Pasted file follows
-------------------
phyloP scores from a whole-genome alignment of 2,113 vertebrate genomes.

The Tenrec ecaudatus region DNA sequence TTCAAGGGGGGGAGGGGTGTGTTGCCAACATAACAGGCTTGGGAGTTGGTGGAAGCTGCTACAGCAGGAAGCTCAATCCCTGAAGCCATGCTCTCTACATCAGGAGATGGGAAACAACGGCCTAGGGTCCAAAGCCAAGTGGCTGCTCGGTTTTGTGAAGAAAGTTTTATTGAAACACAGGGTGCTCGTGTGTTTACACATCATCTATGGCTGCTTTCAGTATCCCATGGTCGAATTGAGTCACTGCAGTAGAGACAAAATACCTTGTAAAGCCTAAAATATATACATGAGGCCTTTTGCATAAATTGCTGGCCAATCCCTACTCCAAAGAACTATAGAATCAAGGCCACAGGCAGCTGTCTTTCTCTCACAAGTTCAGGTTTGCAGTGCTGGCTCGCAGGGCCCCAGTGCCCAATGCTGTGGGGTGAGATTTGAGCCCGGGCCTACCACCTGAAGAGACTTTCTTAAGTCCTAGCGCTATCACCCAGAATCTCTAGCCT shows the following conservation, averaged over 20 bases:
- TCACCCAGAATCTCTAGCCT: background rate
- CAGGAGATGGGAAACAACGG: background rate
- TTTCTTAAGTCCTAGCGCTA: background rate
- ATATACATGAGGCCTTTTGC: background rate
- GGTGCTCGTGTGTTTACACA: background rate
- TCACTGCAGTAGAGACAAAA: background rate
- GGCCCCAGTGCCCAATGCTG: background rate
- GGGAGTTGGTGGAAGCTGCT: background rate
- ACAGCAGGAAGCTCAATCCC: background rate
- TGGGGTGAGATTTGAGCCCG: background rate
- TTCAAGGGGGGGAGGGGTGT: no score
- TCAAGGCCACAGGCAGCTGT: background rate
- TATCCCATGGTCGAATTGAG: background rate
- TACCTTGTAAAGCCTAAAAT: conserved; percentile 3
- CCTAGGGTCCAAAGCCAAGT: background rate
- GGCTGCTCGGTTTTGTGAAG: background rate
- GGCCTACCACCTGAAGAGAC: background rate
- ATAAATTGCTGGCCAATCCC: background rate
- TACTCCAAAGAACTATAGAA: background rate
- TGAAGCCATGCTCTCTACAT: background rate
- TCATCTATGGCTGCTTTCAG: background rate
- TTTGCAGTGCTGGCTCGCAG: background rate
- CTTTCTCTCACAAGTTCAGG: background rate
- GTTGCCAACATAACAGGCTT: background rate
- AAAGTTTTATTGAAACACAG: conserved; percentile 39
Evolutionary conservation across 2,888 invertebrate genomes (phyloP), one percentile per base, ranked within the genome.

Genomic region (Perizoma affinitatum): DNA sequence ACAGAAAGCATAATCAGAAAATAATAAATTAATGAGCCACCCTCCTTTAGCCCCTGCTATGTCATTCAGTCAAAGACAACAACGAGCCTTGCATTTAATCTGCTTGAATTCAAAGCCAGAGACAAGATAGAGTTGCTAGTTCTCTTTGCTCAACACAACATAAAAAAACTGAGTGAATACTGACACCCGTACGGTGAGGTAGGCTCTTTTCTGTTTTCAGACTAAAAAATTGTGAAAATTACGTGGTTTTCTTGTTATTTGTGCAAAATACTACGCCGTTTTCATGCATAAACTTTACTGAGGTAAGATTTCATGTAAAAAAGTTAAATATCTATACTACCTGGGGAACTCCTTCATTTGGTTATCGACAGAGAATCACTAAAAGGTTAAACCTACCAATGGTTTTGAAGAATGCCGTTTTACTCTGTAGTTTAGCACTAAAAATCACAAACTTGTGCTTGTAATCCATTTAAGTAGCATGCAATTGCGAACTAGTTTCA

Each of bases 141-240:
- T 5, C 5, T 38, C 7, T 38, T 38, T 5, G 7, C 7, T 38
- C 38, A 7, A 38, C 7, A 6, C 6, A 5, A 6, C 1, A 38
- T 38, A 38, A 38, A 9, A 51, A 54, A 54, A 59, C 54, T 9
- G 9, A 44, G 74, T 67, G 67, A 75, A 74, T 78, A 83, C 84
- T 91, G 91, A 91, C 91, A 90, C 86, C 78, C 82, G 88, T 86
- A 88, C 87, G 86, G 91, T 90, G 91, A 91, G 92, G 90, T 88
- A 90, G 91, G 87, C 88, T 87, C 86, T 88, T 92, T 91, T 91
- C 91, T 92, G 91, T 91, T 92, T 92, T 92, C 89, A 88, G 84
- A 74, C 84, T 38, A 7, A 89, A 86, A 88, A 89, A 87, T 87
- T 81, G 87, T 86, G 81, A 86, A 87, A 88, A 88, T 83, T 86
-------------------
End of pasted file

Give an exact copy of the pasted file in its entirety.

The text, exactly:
phyloP scores from a whole-genome alignment of 2,113 vertebrate genomes.

The Tenrec ecaudatus region DNA sequence TTCAAGGGGGGGAGGGGTGTGTTGCCAACATAACAGGCTTGGGAGTTGGTGGAAGCTGCTACAGCAGGAAGCTCAATCCCTGAAGCCATGCTCTCTACATCAGGAGATGGGAAACAACGGCCTAGGGTCCAAAGCCAAGTGGCTGCTCGGTTTTGTGAAGAAAGTTTTATTGAAACACAGGGTGCTCGTGTGTTTACACATCATCTATGGCTGCTTTCAGTATCCCATGGTCGAATTGAGTCACTGCAGTAGAGACAAAATACCTTGTAAAGCCTAAAATATATACATGAGGCCTTTTGCATAAATTGCTGGCCAATCCCTACTCCAAAGAACTATAGAATCAAGGCCACAGGCAGCTGTCTTTCTCTCACAAGTTCAGGTTTGCAGTGCTGGCTCGCAGGGCCCCAGTGCCCAATGCTGTGGGGTGAGATTTGAGCCCGGGCCTACCACCTGAAGAGACTTTCTTAAGTCCTAGCGCTATCACCCAGAATCTCTAGCCT shows the following conservation, averaged over 20 bases:
- TCACCCAGAATCTCTAGCCT: background rate
- CAGGAGATGGGAAACAACGG: background rate
- TTTCTTAAGTCCTAGCGCTA: background rate
- ATATACATGAGGCCTTTTGC: background rate
- GGTGCTCGTGTGTTTACACA: background rate
- TCACTGCAGTAGAGACAAAA: background rate
- GGCCCCAGTGCCCAATGCTG: background rate
- GGGAGTTGGTGGAAGCTGCT: background rate
- ACAGCAGGAAGCTCAATCCC: background rate
- TGGGGTGAGATTTGAGCCCG: background rate
- TTCAAGGGGGGGAGGGGTGT: no score
- TCAAGGCCACAGGCAGCTGT: background rate
- TATCCCATGGTCGAATTGAG: background rate
- TACCTTGTAAAGCCTAAAAT: conserved; percentile 3
- CCTAGGGTCCAAAGCCAAGT: background rate
- GGCTGCTCGGTTTTGTGAAG: background rate
- GGCCTACCACCTGAAGAGAC: background rate
- ATAAATTGCTGGCCAATCCC: background rate
- TACTCCAAAGAACTATAGAA: background rate
- TGAAGCCATGCTCTCTACAT: background rate
- TCATCTATGGCTGCTTTCAG: background rate
- TTTGCAGTGCTGGCTCGCAG: background rate
- CTTTCTCTCACAAGTTCAGG: background rate
- GTTGCCAACATAACAGGCTT: background rate
- AAAGTTTTATTGAAACACAG: conserved; percentile 39
Evolutionary conservation across 2,888 invertebrate genomes (phyloP), one percentile per base, ranked within the genome.

Genomic region (Perizoma affinitatum): DNA sequence ACAGAAAGCATAATCAGAAAATAATAAATTAATGAGCCACCCTCCTTTAGCCCCTGCTATGTCATTCAGTCAAAGACAACAACGAGCCTTGCATTTAATCTGCTTGAATTCAAAGCCAGAGACAAGATAGAGTTGCTAGTTCTCTTTGCTCAACACAACATAAAAAAACTGAGTGAATACTGACACCCGTACGGTGAGGTAGGCTCTTTTCTGTTTTCAGACTAAAAAATTGTGAAAATTACGTGGTTTTCTTGTTATTTGTGCAAAATACTACGCCGTTTTCATGCATAAACTTTACTGAGGTAAGATTTCATGTAAAAAAGTTAAATATCTATACTACCTGGGGAACTCCTTCATTTGGTTATCGACAGAGAATCACTAAAAGGTTAAACCTACCAATGGTTTTGAAGAATGCCGTTTTACTCTGTAGTTTAGCACTAAAAATCACAAACTTGTGCTTGTAATCCATTTAAGTAGCATGCAATTGCGAACTAGTTTCA

Each of bases 141-240:
- T 5, C 5, T 38, C 7, T 38, T 38, T 5, G 7, C 7, T 38
- C 38, A 7, A 38, C 7, A 6, C 6, A 5, A 6, C 1, A 38
- T 38, A 38, A 38, A 9, A 51, A 54, A 54, A 59, C 54, T 9
- G 9, A 44, G 74, T 67, G 67, A 75, A 74, T 78, A 83, C 84
- T 91, G 91, A 91, C 91, A 90, C 86, C 78, C 82, G 88, T 86
- A 88, C 87, G 86, G 91, T 90, G 91, A 91, G 92, G 90, T 88
- A 90, G 91, G 87, C 88, T 87, C 86, T 88, T 92, T 91, T 91
- C 91, T 92, G 91, T 91, T 92, T 92, T 92, C 89, A 88, G 84
- A 74, C 84, T 38, A 7, A 89, A 86, A 88, A 89, A 87, T 87
- T 81, G 87, T 86, G 81, A 86, A 87, A 88, A 88, T 83, T 86